Lucid Culture

JAZZ, CLASSICAL MUSIC AND THE ARTS IN NEW YORK CITY

Concert Review: The Scandia String Quartet at MOSA 4/18/10

Like their big sister the NY Scandia Symphony, the Scandia String Quartet dedicate themselves to popularizing Scandinavian composers who are too frequently unknown here. Violinists Mayuki Fukuhara and Elizabeth Miller, cellist Lawrence Zoernig and violist Frank Foerster are the orchestra’s power hitters. Conveniently and fortuitously, Foerster also happens to be a first-rate composer. This program at MOSA uptown Sunday evening featured several of his stark, dramatic arrangements of folk songs from throughout Scandinavia in addition to the world premiere of his composition Summer in Fort Tryon Park. Whimsical but hardly shallow, it painted a lively, multicultural weekend afternoon scene with latin, klezmer and Polish flourishes (the latter an ode the joys of morphine), a brief, torrential downpour and an ice cream truck. The central theme took the shape of a surprisingly somber canon, the audio equivalent of a Time Out NY cover collage by Diane Arbus.

Foerster and the quartet gave the folk songs a majesty that transcended their humble origins. Finland was represented by a heroic theme, a wistful waltz and a carefree dance tune, Iceland by a handful of striking, otherworldly modal numbers, a “winter dance” that moved from a disquietingly modal march to Vivaldiesque revelry, and a potently staccato interpretation of the famous Dangerous Journey on Horseback. Another contemporary composer, Zack Patten was represented, his warily atmospheric, aptly titled Kierkegaard floating uneasily on a series of ninth intervals up to a powerful crescendo sung by contralto Hanne Ladefoged Dollase, and then out much the way it came in.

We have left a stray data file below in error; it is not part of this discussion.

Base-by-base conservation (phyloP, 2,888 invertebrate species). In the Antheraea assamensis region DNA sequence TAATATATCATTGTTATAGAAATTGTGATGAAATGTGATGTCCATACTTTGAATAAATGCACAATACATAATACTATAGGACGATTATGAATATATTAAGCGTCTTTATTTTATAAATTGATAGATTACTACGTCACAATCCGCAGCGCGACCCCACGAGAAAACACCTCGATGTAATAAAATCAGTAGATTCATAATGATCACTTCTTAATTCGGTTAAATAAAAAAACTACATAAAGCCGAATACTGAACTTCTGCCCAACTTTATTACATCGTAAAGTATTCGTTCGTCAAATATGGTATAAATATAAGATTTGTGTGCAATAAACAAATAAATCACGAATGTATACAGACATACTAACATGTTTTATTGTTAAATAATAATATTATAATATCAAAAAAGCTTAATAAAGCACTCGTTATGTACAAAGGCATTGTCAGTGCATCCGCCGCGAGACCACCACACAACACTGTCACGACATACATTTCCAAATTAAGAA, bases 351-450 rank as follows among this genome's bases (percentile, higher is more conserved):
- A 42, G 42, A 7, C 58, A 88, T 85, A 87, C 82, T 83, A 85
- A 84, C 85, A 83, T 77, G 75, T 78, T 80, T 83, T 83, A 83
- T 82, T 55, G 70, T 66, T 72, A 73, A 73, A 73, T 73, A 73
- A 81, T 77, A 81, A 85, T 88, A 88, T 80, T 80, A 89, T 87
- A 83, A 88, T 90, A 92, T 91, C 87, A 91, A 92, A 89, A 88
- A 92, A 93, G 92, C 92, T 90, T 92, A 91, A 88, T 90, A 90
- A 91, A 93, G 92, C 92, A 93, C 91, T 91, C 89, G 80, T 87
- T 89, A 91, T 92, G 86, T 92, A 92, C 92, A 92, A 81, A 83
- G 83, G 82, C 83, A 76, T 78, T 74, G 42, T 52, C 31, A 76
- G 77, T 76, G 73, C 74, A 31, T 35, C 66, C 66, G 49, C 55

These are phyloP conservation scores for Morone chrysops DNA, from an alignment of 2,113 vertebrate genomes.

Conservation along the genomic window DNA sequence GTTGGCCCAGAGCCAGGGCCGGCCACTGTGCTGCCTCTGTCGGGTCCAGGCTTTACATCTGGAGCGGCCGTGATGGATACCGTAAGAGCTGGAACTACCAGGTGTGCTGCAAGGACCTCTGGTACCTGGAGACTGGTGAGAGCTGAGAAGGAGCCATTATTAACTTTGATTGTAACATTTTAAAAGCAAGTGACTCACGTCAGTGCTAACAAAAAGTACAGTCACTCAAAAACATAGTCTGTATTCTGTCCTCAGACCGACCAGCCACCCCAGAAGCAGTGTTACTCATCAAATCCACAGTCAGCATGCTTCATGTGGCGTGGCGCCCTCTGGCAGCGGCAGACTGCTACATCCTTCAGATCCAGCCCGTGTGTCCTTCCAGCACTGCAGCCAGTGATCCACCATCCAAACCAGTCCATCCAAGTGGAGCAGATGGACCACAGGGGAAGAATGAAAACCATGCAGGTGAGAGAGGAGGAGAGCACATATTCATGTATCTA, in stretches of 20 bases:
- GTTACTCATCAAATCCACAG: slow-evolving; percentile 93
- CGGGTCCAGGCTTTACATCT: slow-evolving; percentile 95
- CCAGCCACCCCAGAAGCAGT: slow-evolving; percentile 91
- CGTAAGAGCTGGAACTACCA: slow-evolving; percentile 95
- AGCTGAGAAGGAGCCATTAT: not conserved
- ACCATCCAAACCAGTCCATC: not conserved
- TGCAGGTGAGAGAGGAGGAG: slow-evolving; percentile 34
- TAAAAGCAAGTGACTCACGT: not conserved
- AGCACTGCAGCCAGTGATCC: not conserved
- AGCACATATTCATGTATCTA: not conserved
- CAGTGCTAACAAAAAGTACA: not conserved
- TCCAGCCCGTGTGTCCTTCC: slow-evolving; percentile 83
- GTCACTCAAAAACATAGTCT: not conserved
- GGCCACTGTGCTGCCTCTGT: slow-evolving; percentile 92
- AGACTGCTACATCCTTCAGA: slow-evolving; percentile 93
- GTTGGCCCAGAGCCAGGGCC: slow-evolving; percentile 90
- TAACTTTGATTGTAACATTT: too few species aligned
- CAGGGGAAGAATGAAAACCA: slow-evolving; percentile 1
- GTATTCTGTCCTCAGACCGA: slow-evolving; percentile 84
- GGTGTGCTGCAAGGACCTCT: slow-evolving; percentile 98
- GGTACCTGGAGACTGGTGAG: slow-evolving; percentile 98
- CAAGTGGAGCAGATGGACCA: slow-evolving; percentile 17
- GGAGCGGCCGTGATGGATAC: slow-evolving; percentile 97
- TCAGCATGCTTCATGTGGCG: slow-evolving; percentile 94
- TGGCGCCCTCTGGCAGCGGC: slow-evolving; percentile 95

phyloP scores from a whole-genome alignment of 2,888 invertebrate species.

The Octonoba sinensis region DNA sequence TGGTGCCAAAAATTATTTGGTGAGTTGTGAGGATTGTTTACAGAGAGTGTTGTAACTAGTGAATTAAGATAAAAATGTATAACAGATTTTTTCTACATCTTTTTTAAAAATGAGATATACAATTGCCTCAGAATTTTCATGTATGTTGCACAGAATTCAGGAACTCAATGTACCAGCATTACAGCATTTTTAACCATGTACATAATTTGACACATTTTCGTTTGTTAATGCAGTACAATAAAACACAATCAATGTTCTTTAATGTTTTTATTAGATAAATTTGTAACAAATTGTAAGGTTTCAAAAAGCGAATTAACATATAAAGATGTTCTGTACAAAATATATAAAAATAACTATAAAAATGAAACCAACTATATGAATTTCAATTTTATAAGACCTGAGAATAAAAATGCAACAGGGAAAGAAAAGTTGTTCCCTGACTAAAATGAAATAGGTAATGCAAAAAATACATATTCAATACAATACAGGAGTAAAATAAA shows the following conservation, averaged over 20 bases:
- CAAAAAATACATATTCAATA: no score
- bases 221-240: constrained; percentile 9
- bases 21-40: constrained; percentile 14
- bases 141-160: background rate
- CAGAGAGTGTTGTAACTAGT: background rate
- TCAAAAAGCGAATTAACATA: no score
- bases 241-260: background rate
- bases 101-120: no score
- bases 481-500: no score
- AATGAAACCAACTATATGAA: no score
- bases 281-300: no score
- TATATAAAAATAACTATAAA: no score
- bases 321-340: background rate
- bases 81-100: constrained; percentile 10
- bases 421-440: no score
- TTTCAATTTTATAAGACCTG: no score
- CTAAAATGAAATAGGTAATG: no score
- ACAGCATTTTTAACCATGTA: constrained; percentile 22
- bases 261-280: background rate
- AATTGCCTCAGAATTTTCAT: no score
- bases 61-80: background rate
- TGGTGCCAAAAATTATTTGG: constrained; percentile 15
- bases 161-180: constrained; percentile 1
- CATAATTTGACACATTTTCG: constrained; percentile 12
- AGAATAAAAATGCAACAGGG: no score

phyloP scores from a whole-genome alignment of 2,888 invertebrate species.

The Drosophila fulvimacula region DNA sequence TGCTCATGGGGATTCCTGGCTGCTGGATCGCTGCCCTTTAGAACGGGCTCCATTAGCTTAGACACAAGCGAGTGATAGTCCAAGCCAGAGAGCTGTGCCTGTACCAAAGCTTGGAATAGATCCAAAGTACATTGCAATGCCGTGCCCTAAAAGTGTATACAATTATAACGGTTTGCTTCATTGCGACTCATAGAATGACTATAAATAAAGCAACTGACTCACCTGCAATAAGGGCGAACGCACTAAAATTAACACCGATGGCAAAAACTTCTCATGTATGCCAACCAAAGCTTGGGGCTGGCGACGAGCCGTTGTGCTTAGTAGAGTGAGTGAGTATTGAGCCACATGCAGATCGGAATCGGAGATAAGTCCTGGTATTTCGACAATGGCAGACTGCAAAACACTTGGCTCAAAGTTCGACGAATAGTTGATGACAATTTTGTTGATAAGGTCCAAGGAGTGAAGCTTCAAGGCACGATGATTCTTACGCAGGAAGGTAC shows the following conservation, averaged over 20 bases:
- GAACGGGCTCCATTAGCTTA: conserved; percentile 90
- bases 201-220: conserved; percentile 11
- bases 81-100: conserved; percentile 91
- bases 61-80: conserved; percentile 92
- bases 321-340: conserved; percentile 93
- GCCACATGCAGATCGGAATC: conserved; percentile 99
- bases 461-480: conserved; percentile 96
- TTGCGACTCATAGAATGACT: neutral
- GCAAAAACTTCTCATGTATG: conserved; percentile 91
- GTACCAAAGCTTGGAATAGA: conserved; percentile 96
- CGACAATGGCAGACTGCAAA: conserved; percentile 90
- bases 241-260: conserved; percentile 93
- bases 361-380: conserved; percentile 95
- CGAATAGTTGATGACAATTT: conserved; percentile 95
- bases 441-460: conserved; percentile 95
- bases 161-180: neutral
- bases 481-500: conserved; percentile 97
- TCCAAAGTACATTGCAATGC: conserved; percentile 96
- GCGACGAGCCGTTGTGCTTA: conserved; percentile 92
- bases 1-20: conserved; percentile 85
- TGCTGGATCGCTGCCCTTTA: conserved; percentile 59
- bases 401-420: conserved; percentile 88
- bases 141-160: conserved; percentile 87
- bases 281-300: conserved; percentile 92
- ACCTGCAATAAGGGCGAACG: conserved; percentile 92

All this made the big finale, Grieg’s String Quartet in G Minor, Op. 27. somewhat anticlimactic, testament to the quality of what had preceded it rather than the Quartet’s inspired performance as they played up its tensions for all they were worth. Written after the composer had left the city for the famous country fiddling town of Hardanger, it’s a tug-of-war, comfortably convivial urbanity (which eventually wins out in the end) versus the wild lure of the unknown. Zoernig described it beforehand as something of a missing link between the late Beethoven quartets and Debussy or Bartok, which vividly made sense, notably toward the end in the evil gnomish stampedes straight out of the Mountain King’s cave. This along with the heroic central theme (an Ibsen song) gave Zoernig and Foerster their chance to blaze through the darkness and they seized each moment as it came along.

The Scandia String Quartet’s next performance is May 13 at Victor Borge Hall at Scandinavia House, 58 Park Ave. featuring many of the most appealing works from this bill including the Foerster original, the Patten and Grieg along with works by Sibelius. And as they’ve been doing for the past few years, the Scandia String Quartet will present a series of outdoors concerts in Ft. Tryon Park this June on Sunday afternoons.

The MOSA series at Our Savior’s Atonement at 189th St. and Bennett Ave. continues as well; the next concert features avant garde adventures Ensemble ACJW on June 6 at 5 PM.

April 22, 2010 Posted by | classical music, concert, Live Events, Music, music, concert, New York City, review, Reviews | , , , , , , , , , , , , , , , , , , , , , , , , , , , | Leave a comment

CD Review: Vasen – Vasen Street

Much of this is a happy Indian summer album – and with the turn the summer has taken here, we’re going to need something to keep our spirits up if this August steambath continues into September. Whatever the case, this is a mostly cheery, meticulously interwoven, smartly playful album of original Swedish string band instrumentals along with some imaginative reworkings of traditional material. Vasen‘s guitarist Roger Tallroth uses an open tuning to maximize the incidence of ringing overtones, much in the same vein as Olov Johansson’s nyckelharpa (a Nordic autoharp with a set of reverberating sympathetic strings). The trio’s lead instrumentalist is viola player Mikael Marin, whose dynamically-charged playing ranges from pensively rustic to completely ecstatic.